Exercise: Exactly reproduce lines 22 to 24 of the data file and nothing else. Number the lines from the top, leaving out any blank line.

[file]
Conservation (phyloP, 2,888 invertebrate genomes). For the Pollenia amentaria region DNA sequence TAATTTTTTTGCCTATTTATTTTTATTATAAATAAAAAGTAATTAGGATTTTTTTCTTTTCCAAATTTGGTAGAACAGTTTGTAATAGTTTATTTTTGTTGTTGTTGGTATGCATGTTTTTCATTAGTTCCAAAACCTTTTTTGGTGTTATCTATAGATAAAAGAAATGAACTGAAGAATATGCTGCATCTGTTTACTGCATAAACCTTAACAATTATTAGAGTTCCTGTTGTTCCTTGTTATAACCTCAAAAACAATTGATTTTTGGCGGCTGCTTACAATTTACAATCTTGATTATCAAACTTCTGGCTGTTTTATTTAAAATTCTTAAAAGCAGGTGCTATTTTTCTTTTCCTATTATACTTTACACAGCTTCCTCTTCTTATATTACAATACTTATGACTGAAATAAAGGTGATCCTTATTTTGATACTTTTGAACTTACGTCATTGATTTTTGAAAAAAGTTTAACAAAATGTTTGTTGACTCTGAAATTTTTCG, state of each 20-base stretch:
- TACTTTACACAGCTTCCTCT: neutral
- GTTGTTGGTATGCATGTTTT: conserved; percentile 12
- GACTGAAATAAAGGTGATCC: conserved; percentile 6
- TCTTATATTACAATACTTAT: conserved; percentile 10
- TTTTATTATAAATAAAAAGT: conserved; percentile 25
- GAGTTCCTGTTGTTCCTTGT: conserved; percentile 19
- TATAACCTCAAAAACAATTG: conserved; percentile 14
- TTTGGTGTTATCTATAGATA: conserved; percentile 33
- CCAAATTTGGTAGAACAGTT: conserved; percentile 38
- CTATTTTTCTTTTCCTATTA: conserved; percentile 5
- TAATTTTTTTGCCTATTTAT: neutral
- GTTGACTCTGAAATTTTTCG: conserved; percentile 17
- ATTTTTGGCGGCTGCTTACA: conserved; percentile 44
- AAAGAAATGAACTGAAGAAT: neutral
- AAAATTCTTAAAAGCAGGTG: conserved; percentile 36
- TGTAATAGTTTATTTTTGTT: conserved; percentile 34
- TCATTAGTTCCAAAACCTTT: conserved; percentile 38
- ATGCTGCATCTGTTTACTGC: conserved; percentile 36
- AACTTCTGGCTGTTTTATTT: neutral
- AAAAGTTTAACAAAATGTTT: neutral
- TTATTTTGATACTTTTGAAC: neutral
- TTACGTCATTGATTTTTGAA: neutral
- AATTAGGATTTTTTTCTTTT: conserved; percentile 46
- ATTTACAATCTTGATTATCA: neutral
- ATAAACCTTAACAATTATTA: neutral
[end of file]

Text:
- TTATTTTGATACTTTTGAAC: neutral
- TTACGTCATTGATTTTTGAA: neutral
- AATTAGGATTTTTTTCTTTT: conserved; percentile 46